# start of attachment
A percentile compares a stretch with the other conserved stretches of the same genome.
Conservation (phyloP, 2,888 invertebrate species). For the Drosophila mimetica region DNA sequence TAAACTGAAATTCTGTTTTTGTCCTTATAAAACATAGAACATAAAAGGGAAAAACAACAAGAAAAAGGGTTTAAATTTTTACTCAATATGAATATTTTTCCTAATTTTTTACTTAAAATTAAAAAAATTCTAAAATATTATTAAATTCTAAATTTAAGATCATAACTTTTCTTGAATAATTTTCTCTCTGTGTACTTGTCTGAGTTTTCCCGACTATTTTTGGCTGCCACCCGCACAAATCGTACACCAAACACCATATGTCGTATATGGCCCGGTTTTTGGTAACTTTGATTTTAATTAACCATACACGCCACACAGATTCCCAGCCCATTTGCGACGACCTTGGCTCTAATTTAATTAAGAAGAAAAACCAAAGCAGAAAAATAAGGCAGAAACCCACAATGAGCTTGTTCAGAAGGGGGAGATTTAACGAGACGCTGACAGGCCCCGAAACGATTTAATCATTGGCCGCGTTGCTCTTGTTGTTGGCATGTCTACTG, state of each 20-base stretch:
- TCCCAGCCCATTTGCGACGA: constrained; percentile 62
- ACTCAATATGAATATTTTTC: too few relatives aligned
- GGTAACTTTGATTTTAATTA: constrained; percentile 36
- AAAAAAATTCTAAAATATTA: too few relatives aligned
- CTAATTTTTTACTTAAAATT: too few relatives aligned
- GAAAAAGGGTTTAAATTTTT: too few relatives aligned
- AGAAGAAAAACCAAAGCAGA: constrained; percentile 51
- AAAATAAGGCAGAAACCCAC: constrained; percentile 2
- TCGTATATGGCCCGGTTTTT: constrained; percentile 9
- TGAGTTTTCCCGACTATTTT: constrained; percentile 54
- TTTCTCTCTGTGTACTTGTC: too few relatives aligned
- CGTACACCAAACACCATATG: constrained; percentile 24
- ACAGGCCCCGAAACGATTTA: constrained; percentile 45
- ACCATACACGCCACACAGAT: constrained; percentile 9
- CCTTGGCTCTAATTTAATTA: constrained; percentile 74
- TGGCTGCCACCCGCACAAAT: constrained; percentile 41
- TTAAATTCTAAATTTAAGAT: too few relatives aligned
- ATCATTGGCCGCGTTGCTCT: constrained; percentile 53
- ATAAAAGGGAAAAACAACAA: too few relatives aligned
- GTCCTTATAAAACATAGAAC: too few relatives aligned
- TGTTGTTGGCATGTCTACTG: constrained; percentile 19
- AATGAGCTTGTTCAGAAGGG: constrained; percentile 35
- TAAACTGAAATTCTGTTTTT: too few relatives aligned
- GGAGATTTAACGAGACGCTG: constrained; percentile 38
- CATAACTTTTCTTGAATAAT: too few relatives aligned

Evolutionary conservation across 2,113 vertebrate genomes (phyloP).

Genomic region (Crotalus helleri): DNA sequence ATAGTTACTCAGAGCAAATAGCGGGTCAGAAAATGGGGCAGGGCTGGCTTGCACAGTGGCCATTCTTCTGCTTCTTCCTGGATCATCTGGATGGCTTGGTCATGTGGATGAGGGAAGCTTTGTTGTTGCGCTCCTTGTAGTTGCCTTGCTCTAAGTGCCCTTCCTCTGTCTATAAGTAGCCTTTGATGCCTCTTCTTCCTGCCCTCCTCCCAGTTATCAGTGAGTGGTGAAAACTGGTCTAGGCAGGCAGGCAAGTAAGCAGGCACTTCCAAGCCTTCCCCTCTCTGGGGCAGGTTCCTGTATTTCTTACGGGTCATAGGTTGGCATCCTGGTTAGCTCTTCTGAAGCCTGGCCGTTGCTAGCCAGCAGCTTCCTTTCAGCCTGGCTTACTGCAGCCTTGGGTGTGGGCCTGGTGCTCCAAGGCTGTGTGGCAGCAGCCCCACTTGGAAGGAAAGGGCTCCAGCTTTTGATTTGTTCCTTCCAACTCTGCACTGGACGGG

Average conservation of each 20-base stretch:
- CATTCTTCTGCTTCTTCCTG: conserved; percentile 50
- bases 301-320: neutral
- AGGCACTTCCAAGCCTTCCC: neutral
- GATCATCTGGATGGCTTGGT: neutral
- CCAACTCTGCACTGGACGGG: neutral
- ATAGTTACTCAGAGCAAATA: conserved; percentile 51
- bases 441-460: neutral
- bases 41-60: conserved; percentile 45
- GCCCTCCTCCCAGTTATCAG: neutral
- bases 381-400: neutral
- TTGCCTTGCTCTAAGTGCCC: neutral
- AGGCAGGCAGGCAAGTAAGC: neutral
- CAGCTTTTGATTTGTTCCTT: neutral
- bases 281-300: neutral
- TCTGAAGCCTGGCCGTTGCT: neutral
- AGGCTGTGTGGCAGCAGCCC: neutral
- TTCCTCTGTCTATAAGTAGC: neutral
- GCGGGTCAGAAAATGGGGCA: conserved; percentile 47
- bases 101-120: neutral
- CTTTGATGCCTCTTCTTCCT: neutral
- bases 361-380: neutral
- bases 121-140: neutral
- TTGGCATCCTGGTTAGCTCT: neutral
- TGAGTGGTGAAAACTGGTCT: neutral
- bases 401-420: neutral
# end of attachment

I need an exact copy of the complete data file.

A percentile compares a stretch with the other conserved stretches of the same genome.
Conservation (phyloP, 2,888 invertebrate species). For the Drosophila mimetica region DNA sequence TAAACTGAAATTCTGTTTTTGTCCTTATAAAACATAGAACATAAAAGGGAAAAACAACAAGAAAAAGGGTTTAAATTTTTACTCAATATGAATATTTTTCCTAATTTTTTACTTAAAATTAAAAAAATTCTAAAATATTATTAAATTCTAAATTTAAGATCATAACTTTTCTTGAATAATTTTCTCTCTGTGTACTTGTCTGAGTTTTCCCGACTATTTTTGGCTGCCACCCGCACAAATCGTACACCAAACACCATATGTCGTATATGGCCCGGTTTTTGGTAACTTTGATTTTAATTAACCATACACGCCACACAGATTCCCAGCCCATTTGCGACGACCTTGGCTCTAATTTAATTAAGAAGAAAAACCAAAGCAGAAAAATAAGGCAGAAACCCACAATGAGCTTGTTCAGAAGGGGGAGATTTAACGAGACGCTGACAGGCCCCGAAACGATTTAATCATTGGCCGCGTTGCTCTTGTTGTTGGCATGTCTACTG, state of each 20-base stretch:
- TCCCAGCCCATTTGCGACGA: constrained; percentile 62
- ACTCAATATGAATATTTTTC: too few relatives aligned
- GGTAACTTTGATTTTAATTA: constrained; percentile 36
- AAAAAAATTCTAAAATATTA: too few relatives aligned
- CTAATTTTTTACTTAAAATT: too few relatives aligned
- GAAAAAGGGTTTAAATTTTT: too few relatives aligned
- AGAAGAAAAACCAAAGCAGA: constrained; percentile 51
- AAAATAAGGCAGAAACCCAC: constrained; percentile 2
- TCGTATATGGCCCGGTTTTT: constrained; percentile 9
- TGAGTTTTCCCGACTATTTT: constrained; percentile 54
- TTTCTCTCTGTGTACTTGTC: too few relatives aligned
- CGTACACCAAACACCATATG: constrained; percentile 24
- ACAGGCCCCGAAACGATTTA: constrained; percentile 45
- ACCATACACGCCACACAGAT: constrained; percentile 9
- CCTTGGCTCTAATTTAATTA: constrained; percentile 74
- TGGCTGCCACCCGCACAAAT: constrained; percentile 41
- TTAAATTCTAAATTTAAGAT: too few relatives aligned
- ATCATTGGCCGCGTTGCTCT: constrained; percentile 53
- ATAAAAGGGAAAAACAACAA: too few relatives aligned
- GTCCTTATAAAACATAGAAC: too few relatives aligned
- TGTTGTTGGCATGTCTACTG: constrained; percentile 19
- AATGAGCTTGTTCAGAAGGG: constrained; percentile 35
- TAAACTGAAATTCTGTTTTT: too few relatives aligned
- GGAGATTTAACGAGACGCTG: constrained; percentile 38
- CATAACTTTTCTTGAATAAT: too few relatives aligned

Evolutionary conservation across 2,113 vertebrate genomes (phyloP).

Genomic region (Crotalus helleri): DNA sequence ATAGTTACTCAGAGCAAATAGCGGGTCAGAAAATGGGGCAGGGCTGGCTTGCACAGTGGCCATTCTTCTGCTTCTTCCTGGATCATCTGGATGGCTTGGTCATGTGGATGAGGGAAGCTTTGTTGTTGCGCTCCTTGTAGTTGCCTTGCTCTAAGTGCCCTTCCTCTGTCTATAAGTAGCCTTTGATGCCTCTTCTTCCTGCCCTCCTCCCAGTTATCAGTGAGTGGTGAAAACTGGTCTAGGCAGGCAGGCAAGTAAGCAGGCACTTCCAAGCCTTCCCCTCTCTGGGGCAGGTTCCTGTATTTCTTACGGGTCATAGGTTGGCATCCTGGTTAGCTCTTCTGAAGCCTGGCCGTTGCTAGCCAGCAGCTTCCTTTCAGCCTGGCTTACTGCAGCCTTGGGTGTGGGCCTGGTGCTCCAAGGCTGTGTGGCAGCAGCCCCACTTGGAAGGAAAGGGCTCCAGCTTTTGATTTGTTCCTTCCAACTCTGCACTGGACGGG

Average conservation of each 20-base stretch:
- CATTCTTCTGCTTCTTCCTG: conserved; percentile 50
- bases 301-320: neutral
- AGGCACTTCCAAGCCTTCCC: neutral
- GATCATCTGGATGGCTTGGT: neutral
- CCAACTCTGCACTGGACGGG: neutral
- ATAGTTACTCAGAGCAAATA: conserved; percentile 51
- bases 441-460: neutral
- bases 41-60: conserved; percentile 45
- GCCCTCCTCCCAGTTATCAG: neutral
- bases 381-400: neutral
- TTGCCTTGCTCTAAGTGCCC: neutral
- AGGCAGGCAGGCAAGTAAGC: neutral
- CAGCTTTTGATTTGTTCCTT: neutral
- bases 281-300: neutral
- TCTGAAGCCTGGCCGTTGCT: neutral
- AGGCTGTGTGGCAGCAGCCC: neutral
- TTCCTCTGTCTATAAGTAGC: neutral
- GCGGGTCAGAAAATGGGGCA: conserved; percentile 47
- bases 101-120: neutral
- CTTTGATGCCTCTTCTTCCT: neutral
- bases 361-380: neutral
- bases 121-140: neutral
- TTGGCATCCTGGTTAGCTCT: neutral
- TGAGTGGTGAAAACTGGTCT: neutral
- bases 401-420: neutral